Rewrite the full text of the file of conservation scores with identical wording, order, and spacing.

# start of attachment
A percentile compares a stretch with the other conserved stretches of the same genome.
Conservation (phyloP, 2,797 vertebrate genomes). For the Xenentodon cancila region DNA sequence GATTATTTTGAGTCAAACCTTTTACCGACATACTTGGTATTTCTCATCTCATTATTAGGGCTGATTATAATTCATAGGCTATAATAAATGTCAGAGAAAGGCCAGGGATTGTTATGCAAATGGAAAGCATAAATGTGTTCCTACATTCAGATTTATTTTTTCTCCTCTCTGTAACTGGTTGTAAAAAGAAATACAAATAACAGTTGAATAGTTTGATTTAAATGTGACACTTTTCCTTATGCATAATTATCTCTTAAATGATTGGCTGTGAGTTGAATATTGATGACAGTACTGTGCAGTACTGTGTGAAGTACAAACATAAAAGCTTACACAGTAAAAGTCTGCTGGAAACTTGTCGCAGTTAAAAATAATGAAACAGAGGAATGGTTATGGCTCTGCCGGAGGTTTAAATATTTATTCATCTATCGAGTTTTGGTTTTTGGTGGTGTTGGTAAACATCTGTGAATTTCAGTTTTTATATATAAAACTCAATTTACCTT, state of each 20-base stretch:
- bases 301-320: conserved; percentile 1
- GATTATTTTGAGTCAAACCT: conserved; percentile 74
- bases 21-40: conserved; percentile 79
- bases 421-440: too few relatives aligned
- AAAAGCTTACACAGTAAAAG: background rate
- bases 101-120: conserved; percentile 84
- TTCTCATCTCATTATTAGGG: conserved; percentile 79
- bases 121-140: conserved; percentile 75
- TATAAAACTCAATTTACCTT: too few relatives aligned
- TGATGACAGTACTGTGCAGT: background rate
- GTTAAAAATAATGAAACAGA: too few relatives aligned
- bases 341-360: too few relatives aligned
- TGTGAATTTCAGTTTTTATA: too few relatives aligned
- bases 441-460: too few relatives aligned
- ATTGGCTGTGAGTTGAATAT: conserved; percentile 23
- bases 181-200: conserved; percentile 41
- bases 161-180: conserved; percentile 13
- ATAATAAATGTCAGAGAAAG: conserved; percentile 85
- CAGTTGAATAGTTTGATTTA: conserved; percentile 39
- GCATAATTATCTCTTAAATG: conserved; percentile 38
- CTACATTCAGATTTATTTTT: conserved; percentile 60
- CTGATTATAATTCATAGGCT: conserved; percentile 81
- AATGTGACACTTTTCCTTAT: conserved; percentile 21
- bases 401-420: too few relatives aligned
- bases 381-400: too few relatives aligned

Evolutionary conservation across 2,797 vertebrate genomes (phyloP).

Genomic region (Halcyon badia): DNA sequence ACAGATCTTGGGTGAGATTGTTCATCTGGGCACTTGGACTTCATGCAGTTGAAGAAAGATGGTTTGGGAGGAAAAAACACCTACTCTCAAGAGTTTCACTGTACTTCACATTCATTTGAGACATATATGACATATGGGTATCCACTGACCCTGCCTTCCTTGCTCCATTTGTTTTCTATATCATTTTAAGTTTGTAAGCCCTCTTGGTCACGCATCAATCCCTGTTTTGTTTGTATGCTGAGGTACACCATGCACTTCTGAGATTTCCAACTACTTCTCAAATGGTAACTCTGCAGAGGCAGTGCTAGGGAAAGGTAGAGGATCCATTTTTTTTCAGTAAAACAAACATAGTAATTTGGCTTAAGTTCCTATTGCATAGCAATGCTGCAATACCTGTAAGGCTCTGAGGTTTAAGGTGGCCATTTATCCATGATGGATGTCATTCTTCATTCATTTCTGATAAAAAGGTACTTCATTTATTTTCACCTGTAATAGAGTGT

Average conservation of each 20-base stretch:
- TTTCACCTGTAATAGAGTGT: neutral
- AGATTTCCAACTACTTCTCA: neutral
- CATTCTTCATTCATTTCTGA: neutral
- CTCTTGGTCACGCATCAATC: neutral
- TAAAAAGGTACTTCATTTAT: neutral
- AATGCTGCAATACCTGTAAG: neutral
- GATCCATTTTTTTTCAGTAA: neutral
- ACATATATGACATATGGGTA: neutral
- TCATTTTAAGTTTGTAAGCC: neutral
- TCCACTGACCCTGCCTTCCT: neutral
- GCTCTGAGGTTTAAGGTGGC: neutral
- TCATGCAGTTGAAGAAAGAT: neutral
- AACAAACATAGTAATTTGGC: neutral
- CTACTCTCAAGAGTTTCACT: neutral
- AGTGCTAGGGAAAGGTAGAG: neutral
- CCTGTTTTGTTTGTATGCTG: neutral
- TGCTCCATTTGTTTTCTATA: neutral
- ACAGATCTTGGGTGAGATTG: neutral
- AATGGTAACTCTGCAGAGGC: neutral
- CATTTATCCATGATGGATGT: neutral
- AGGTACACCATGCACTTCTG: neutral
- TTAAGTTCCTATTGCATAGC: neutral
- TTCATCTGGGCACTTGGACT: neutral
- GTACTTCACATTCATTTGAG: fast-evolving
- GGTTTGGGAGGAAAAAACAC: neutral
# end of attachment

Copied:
A percentile compares a stretch with the other conserved stretches of the same genome.
Conservation (phyloP, 2,797 vertebrate genomes). For the Xenentodon cancila region DNA sequence GATTATTTTGAGTCAAACCTTTTACCGACATACTTGGTATTTCTCATCTCATTATTAGGGCTGATTATAATTCATAGGCTATAATAAATGTCAGAGAAAGGCCAGGGATTGTTATGCAAATGGAAAGCATAAATGTGTTCCTACATTCAGATTTATTTTTTCTCCTCTCTGTAACTGGTTGTAAAAAGAAATACAAATAACAGTTGAATAGTTTGATTTAAATGTGACACTTTTCCTTATGCATAATTATCTCTTAAATGATTGGCTGTGAGTTGAATATTGATGACAGTACTGTGCAGTACTGTGTGAAGTACAAACATAAAAGCTTACACAGTAAAAGTCTGCTGGAAACTTGTCGCAGTTAAAAATAATGAAACAGAGGAATGGTTATGGCTCTGCCGGAGGTTTAAATATTTATTCATCTATCGAGTTTTGGTTTTTGGTGGTGTTGGTAAACATCTGTGAATTTCAGTTTTTATATATAAAACTCAATTTACCTT, state of each 20-base stretch:
- bases 301-320: conserved; percentile 1
- GATTATTTTGAGTCAAACCT: conserved; percentile 74
- bases 21-40: conserved; percentile 79
- bases 421-440: too few relatives aligned
- AAAAGCTTACACAGTAAAAG: background rate
- bases 101-120: conserved; percentile 84
- TTCTCATCTCATTATTAGGG: conserved; percentile 79
- bases 121-140: conserved; percentile 75
- TATAAAACTCAATTTACCTT: too few relatives aligned
- TGATGACAGTACTGTGCAGT: background rate
- GTTAAAAATAATGAAACAGA: too few relatives aligned
- bases 341-360: too few relatives aligned
- TGTGAATTTCAGTTTTTATA: too few relatives aligned
- bases 441-460: too few relatives aligned
- ATTGGCTGTGAGTTGAATAT: conserved; percentile 23
- bases 181-200: conserved; percentile 41
- bases 161-180: conserved; percentile 13
- ATAATAAATGTCAGAGAAAG: conserved; percentile 85
- CAGTTGAATAGTTTGATTTA: conserved; percentile 39
- GCATAATTATCTCTTAAATG: conserved; percentile 38
- CTACATTCAGATTTATTTTT: conserved; percentile 60
- CTGATTATAATTCATAGGCT: conserved; percentile 81
- AATGTGACACTTTTCCTTAT: conserved; percentile 21
- bases 401-420: too few relatives aligned
- bases 381-400: too few relatives aligned

Evolutionary conservation across 2,797 vertebrate genomes (phyloP).

Genomic region (Halcyon badia): DNA sequence ACAGATCTTGGGTGAGATTGTTCATCTGGGCACTTGGACTTCATGCAGTTGAAGAAAGATGGTTTGGGAGGAAAAAACACCTACTCTCAAGAGTTTCACTGTACTTCACATTCATTTGAGACATATATGACATATGGGTATCCACTGACCCTGCCTTCCTTGCTCCATTTGTTTTCTATATCATTTTAAGTTTGTAAGCCCTCTTGGTCACGCATCAATCCCTGTTTTGTTTGTATGCTGAGGTACACCATGCACTTCTGAGATTTCCAACTACTTCTCAAATGGTAACTCTGCAGAGGCAGTGCTAGGGAAAGGTAGAGGATCCATTTTTTTTCAGTAAAACAAACATAGTAATTTGGCTTAAGTTCCTATTGCATAGCAATGCTGCAATACCTGTAAGGCTCTGAGGTTTAAGGTGGCCATTTATCCATGATGGATGTCATTCTTCATTCATTTCTGATAAAAAGGTACTTCATTTATTTTCACCTGTAATAGAGTGT

Average conservation of each 20-base stretch:
- TTTCACCTGTAATAGAGTGT: neutral
- AGATTTCCAACTACTTCTCA: neutral
- CATTCTTCATTCATTTCTGA: neutral
- CTCTTGGTCACGCATCAATC: neutral
- TAAAAAGGTACTTCATTTAT: neutral
- AATGCTGCAATACCTGTAAG: neutral
- GATCCATTTTTTTTCAGTAA: neutral
- ACATATATGACATATGGGTA: neutral
- TCATTTTAAGTTTGTAAGCC: neutral
- TCCACTGACCCTGCCTTCCT: neutral
- GCTCTGAGGTTTAAGGTGGC: neutral
- TCATGCAGTTGAAGAAAGAT: neutral
- AACAAACATAGTAATTTGGC: neutral
- CTACTCTCAAGAGTTTCACT: neutral
- AGTGCTAGGGAAAGGTAGAG: neutral
- CCTGTTTTGTTTGTATGCTG: neutral
- TGCTCCATTTGTTTTCTATA: neutral
- ACAGATCTTGGGTGAGATTG: neutral
- AATGGTAACTCTGCAGAGGC: neutral
- CATTTATCCATGATGGATGT: neutral
- AGGTACACCATGCACTTCTG: neutral
- TTAAGTTCCTATTGCATAGC: neutral
- TTCATCTGGGCACTTGGACT: neutral
- GTACTTCACATTCATTTGAG: fast-evolving
- GGTTTGGGAGGAAAAAACAC: neutral